Saturday, August 13, 2016

A Guide to Gender Identity (part 2)

What does 'gender identity' mean?

In part 1 of this Guide, I explained some of the ways used by activists to swell the apparent number of transgender people living in the UK. In reality, few 'trans' people have actually had surgery and rely on regular hormone jabs or hormone patches.

The impression that there are hundreds of thousands of trans people in Britain relies on convincing us that a person's 'gender' and 'sex' are two different things, and that each of us has a 'gender identity' which may or may not be the same as our biological sex. Using the terminology of trans activists, we are either AFAB or AMAB.

AFAB means 'assigned female at birth'

AMAB means 'assigned male at birth'

The truth, of course, is that we aren't assigned anything at birth. Instead our lifelong sex is identified at birth and recorded. The vast majority of people can be correctly identified as either male or female, though on rare occasions sex organs are insufficiently developed to be certain.

Trans activists say that everyone who isn't transgender should be referred to as 'cisgender' or just 'cis'.

But these same activists face a dilemma: the logic of being either cisgender or transgender breaks down as soon as we accept the existence of non-binary and a gender spectrum.

So where does that leave the controversial 'born in the wrong body' (BITWB) ideology, as promoted by BBC Children's?

Sunday, August 07, 2016

A Guide to Gender Identity (part 1)

Over the last couple of years there's been a lot of media coverage of 'transgender' people and gender identity. Much of the interest began as a result of a BBC children's documentary, I Am Leo, in which viewers saw a child's efforts to be fully accepted as a boy. Leo says "although people saw me as a girl, I always knew I was really a boy."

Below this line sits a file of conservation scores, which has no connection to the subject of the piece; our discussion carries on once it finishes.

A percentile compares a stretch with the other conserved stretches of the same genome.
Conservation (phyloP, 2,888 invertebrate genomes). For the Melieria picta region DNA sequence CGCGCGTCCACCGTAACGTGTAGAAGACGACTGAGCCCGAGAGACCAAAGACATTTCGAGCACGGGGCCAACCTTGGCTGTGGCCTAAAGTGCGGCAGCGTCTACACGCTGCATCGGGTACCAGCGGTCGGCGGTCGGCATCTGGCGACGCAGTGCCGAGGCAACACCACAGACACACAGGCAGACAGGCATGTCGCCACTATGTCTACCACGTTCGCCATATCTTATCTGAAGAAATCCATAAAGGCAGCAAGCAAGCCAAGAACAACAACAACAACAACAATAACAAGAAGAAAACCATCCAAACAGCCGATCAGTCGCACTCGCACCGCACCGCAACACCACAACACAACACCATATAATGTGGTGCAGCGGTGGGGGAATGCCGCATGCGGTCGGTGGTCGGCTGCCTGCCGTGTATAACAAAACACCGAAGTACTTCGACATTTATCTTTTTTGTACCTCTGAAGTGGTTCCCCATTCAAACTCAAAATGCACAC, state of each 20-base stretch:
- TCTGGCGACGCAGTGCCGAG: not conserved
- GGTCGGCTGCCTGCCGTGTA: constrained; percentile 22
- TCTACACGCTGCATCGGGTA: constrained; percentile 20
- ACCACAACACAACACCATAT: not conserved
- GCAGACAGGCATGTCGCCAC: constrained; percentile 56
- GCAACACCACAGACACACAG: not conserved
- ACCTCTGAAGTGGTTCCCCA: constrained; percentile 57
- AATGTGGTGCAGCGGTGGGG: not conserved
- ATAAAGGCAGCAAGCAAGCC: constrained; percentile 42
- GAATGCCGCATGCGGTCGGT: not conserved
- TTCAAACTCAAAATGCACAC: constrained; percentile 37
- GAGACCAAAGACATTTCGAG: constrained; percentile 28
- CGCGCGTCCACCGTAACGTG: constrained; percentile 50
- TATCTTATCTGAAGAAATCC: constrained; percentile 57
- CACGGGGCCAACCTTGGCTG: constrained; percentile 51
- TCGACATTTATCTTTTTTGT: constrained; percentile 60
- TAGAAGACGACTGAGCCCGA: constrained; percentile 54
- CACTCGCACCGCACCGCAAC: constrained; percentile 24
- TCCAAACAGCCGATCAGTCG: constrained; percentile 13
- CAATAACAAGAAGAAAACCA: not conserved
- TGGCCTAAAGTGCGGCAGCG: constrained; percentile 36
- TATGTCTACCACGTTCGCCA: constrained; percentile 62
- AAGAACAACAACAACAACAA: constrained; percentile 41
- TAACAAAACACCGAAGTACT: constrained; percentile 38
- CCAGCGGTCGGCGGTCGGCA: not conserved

What does 'transgender' mean?

There is a lot of confusion about what is meant by the word. The reason for the confusion is that activists like to suggest being 'transgender' is not particularly unusual. So, for example, although Leo admits being transgender is "not very common," only moments later he stresses there are THOUSANDS of transgender people in the UK. The documentary, which was aimed at children as young as six, will leave its audience with the distinct impression that people are either boys/men or girls/women - there was no suggestion that a person can be somewhere inbetween. The documentary makers aggressively utilize the concept of separate hormones for boys and girls.

Clip from CBBC I Am Leo documentary

If you now check the UK 'transgender' population you will notice that "current estimates indicate that some 650,000 people are “likely to be gender incongruent to some degree”." In fact, trans activists deliberately blur the distinction between those who are gender non-conforming and those who, like Leo, are actually convinced they are the opposite sex to that identified at birth.

The vast majority of that 650,000 estimate will be, for example, girls who like playing football, or boys who don't. In other words, any deviation from stereotypical or traditional gender norms has been used to swell the apparent 'trans' population.

It is important for parents, teachers and children themselves to understand that most transgender activists are acting CONTRARY TO THE PRINCIPLES OF DIVERSITY AND EQUALITY. There is absolutely no need for girls and boys to conform to stereotypes - hobbies, interests, mannerisms and sexual orientation have not the slightest impact on whether a child is a girl or a boy.